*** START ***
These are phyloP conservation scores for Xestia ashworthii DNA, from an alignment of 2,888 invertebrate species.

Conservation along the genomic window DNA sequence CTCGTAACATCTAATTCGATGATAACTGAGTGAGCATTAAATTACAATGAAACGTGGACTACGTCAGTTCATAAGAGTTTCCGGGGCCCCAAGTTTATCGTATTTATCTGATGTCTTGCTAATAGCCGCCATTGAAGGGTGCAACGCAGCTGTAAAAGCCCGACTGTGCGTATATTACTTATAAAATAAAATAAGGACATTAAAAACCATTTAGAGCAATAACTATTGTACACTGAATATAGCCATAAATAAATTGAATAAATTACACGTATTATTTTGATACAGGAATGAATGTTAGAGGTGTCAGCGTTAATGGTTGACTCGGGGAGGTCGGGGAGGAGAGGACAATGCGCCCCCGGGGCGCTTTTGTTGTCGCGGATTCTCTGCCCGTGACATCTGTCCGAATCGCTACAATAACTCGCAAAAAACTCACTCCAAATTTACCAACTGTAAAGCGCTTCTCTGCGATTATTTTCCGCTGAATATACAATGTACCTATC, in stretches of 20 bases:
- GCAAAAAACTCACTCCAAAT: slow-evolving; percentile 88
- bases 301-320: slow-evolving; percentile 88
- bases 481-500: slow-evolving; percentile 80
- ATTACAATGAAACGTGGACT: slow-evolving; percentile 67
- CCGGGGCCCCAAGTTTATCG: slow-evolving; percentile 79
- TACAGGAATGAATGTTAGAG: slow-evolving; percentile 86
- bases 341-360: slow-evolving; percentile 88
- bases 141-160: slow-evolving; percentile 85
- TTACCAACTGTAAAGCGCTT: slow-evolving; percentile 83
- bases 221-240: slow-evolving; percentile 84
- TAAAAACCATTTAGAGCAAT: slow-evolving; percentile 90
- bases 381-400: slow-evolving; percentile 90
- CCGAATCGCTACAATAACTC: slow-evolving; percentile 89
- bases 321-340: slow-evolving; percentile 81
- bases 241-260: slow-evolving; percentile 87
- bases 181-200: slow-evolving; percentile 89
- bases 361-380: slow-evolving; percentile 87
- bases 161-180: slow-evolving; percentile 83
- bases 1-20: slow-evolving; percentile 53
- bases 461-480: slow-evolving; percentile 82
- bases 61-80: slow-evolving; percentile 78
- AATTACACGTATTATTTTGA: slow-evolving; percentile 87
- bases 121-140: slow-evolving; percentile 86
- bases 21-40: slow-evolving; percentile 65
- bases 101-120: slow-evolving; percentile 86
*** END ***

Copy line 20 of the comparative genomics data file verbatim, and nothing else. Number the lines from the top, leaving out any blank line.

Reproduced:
- bases 161-180: slow-evolving; percentile 83